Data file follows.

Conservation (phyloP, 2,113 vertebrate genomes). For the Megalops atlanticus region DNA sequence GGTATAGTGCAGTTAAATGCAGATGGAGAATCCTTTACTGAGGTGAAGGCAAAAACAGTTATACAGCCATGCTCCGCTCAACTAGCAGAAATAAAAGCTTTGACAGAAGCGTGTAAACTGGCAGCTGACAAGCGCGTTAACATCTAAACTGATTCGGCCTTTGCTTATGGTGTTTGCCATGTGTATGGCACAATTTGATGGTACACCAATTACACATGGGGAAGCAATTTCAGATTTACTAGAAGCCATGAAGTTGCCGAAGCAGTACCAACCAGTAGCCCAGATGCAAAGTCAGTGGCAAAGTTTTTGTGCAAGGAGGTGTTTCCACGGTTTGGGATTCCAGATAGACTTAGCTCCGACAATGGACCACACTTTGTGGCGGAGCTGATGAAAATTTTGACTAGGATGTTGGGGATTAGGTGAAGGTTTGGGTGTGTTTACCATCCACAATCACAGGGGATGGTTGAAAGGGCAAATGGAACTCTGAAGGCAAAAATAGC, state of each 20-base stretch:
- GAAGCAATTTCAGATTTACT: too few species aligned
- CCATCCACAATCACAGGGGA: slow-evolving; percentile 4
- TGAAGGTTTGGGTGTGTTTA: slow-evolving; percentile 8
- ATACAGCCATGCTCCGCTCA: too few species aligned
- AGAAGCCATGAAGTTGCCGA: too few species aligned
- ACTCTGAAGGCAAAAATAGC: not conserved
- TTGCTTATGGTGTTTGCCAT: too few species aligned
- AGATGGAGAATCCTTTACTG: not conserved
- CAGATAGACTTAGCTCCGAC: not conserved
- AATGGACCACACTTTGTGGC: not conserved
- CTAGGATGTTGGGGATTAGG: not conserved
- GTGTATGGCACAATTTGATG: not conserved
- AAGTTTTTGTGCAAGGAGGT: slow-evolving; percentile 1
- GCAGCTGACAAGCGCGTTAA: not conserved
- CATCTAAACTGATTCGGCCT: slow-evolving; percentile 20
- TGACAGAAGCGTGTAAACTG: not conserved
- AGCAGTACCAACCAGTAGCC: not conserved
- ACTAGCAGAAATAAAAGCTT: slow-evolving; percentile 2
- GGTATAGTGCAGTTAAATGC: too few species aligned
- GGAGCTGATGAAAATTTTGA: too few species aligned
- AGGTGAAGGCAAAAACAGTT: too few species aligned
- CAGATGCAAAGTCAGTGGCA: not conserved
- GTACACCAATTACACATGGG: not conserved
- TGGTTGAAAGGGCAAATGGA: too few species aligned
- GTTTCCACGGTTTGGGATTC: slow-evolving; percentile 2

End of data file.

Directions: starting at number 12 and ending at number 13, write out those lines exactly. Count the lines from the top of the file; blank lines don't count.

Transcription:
- CTAGGATGTTGGGGATTAGG: not conserved
- GTGTATGGCACAATTTGATG: not conserved